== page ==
Aesthetics of Absence presents a significant challenge to the many embedded assumptions and hierarchical structures that have become ‘naturalised’ in western theatre production. This is the first English translation of a new collection of writings and lectures by Heiner Goebbels, the renowned German theatre director, composer and teacher. These writings map Goebbels’ engagement with ‘Aesthetics of Absence’ through his own experience at the forefront of innovative music-theatre and performance making. In this volume, Goebbels reflects on works created over a period of more than 20 years staged throughout the world; introduces some of his key artistic influences, including Robert Wilson and Jean-Luc Godard; discusses the work of his students and ex-students, the collective Rimini Protokoll; and sets out the case for a radical rethinking of theatre and performance education. He gives us a rare insight into the rehearsal process of critically acclaimed works such as Eraritjaritjaka and Stifters Dinge, explaining in meticulous detail the way he weaves an eclectic range of references from fine art, theatre, literature, politics, anthropology, contemporary and classical music, jazz and folk, into his multi-textured music-theatre compositions. As an artist who is prepared to share his research and demystify the processes through which his own works come into being, as a teacher with a coherent pedagogical strategy for educating the next generation of theatre-makers, in this volume, Goebbels brings together practice, research and scholarship.
Release on 1999 | by Amy De La Haye,Elizabeth Wilson
Dress as Object, Meaning, and Identity
Author: Amy De La Haye,Elizabeth Wilson
Pubpsher: Manchester University Press
Category: Social Science
This collection of essays brings together many separate but related issues which form the focus of contemporary research into the history of dress. Historically, in Britain at least, investigations of dress were primarily informed by historical and empirical protocols, although the symbolic meaning of dress was explored by anthroplogists and sociologists, who tended to concentrate on either non-Western cultures or British or Western sub-cultures. In recent years these approaches have moved closer together partly as a result of the impact of feminism.
The Aesthetics of Desire and Surprise: Phenomenology and Speculation covers issues central to contemporary continental philosophy (desire, expectations, excess, rupture, transcendence, immanence, surprise). The proposed term desire||surprise captures the phenomenological-speculative character of the pair not yet and no longer. Non-obvious parallels between different thinkers are drawn, and the argumentation is organized around philosophical figures relevant in the sequence desire – excess –pause (rupture, break) – recuperation (surprise). The works of Levinas, Žižek, Bataille, Blanchot, Foucault, and Ricoeur are interpreted and positioned according to the proposed template of desire - excess - pause. The consideration of limit experiences involves authors fascinated by transgression, and the question of whether excess is immanent or transcendent. This discussion considers works by Nietzsche, Deleuze, Žižek, and Foucault. The analysis of surprise and the beginning of recovery after the pause considers works by Fink, Merleau-Ponty, Nancy, Lyotard, Dufrenne, Bachelard, and Seel. The provocative argument elaborated in this work is that surprise starts with indifference. Furthermore, the argument is that surprise begins where the concept reaches its ending, hence that the limit of speculative thinking at its ending is the limit of aesthetics at its beginning. The work of Hegel, Schelling and Jaspers are discussed in order to argue for the beginning of aesthetics there where knowledge ends. Philosophical thematic is contextualized via sections on artists such as Duchamp and Mondrian, and on some films, provoking interest of aestheticians working in art history and cultural studies departments.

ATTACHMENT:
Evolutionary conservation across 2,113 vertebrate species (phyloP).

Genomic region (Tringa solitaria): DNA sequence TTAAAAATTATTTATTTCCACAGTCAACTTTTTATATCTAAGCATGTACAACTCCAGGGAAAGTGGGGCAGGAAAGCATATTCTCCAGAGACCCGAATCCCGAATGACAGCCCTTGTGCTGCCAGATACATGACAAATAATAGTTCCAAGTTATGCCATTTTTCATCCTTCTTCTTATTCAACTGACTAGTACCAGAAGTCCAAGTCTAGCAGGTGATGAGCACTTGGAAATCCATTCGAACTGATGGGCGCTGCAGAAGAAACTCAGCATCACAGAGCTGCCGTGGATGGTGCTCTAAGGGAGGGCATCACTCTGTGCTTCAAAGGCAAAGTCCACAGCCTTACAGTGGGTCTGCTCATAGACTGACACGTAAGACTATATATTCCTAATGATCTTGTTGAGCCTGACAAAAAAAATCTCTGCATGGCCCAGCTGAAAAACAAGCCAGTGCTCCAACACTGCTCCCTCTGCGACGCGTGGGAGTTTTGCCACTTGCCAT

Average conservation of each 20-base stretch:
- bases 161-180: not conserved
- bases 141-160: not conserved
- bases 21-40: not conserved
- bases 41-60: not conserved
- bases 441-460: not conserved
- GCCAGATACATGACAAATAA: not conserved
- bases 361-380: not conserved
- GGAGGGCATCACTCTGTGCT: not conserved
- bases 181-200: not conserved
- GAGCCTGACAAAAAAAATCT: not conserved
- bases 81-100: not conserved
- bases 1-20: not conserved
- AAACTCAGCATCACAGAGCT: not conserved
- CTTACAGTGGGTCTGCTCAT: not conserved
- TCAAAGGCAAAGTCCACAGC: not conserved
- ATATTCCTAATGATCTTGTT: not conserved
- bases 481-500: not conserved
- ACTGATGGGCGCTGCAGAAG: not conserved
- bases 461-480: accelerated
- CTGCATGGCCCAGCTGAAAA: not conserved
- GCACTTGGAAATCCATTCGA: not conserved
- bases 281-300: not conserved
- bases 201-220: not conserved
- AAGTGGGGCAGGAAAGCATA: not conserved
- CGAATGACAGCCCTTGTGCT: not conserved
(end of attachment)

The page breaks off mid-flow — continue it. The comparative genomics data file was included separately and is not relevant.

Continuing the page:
Traces the twin development of art and science over the twentieth century. In the author's provocative and challenging vision, art and science vie with each other for the destruction of the human form as we know it. It is aimed at those wondering where art has gone and where science is taking us.
From Barbie and Action Man to guns via bicycles, perfume and trainers, The gendered object is an intriguing collection of new writing on the way in which objects of everyday life are made socially acceptable and 'appropriate' for women or men. What does the Strawberry Shortcake doll tell us about views of the adult female body? When does the necktie become anti-establishment? How does a woman relate to a washing machine? And can a hearing aid really be gendered? These questions are answered and many others raised in this entertaining study of design for men and women.
In The Aesthetics of Decay, Dylan Trigg confronts the remnants from the fallout of post-industrialism and postmodernism. Through a considered analysis of memory, place, and nostalgia, Trigg argues that the decline of reason enables a critique of progress to emerge. In this ambitious work, Trigg aims to reassess the direction of progress by situating it in a spatial context. In doing so, he applies his critique of rationality to modern ruins. The derelict factory, abandoned asylum, and urban alleyway all become allies in Trigg's attack on a fixed image of temporality and progress. The Aesthetics of Decay offers a model of post-rational aesthetics in which spatial order is challenged by an affirmative ethics of ruin.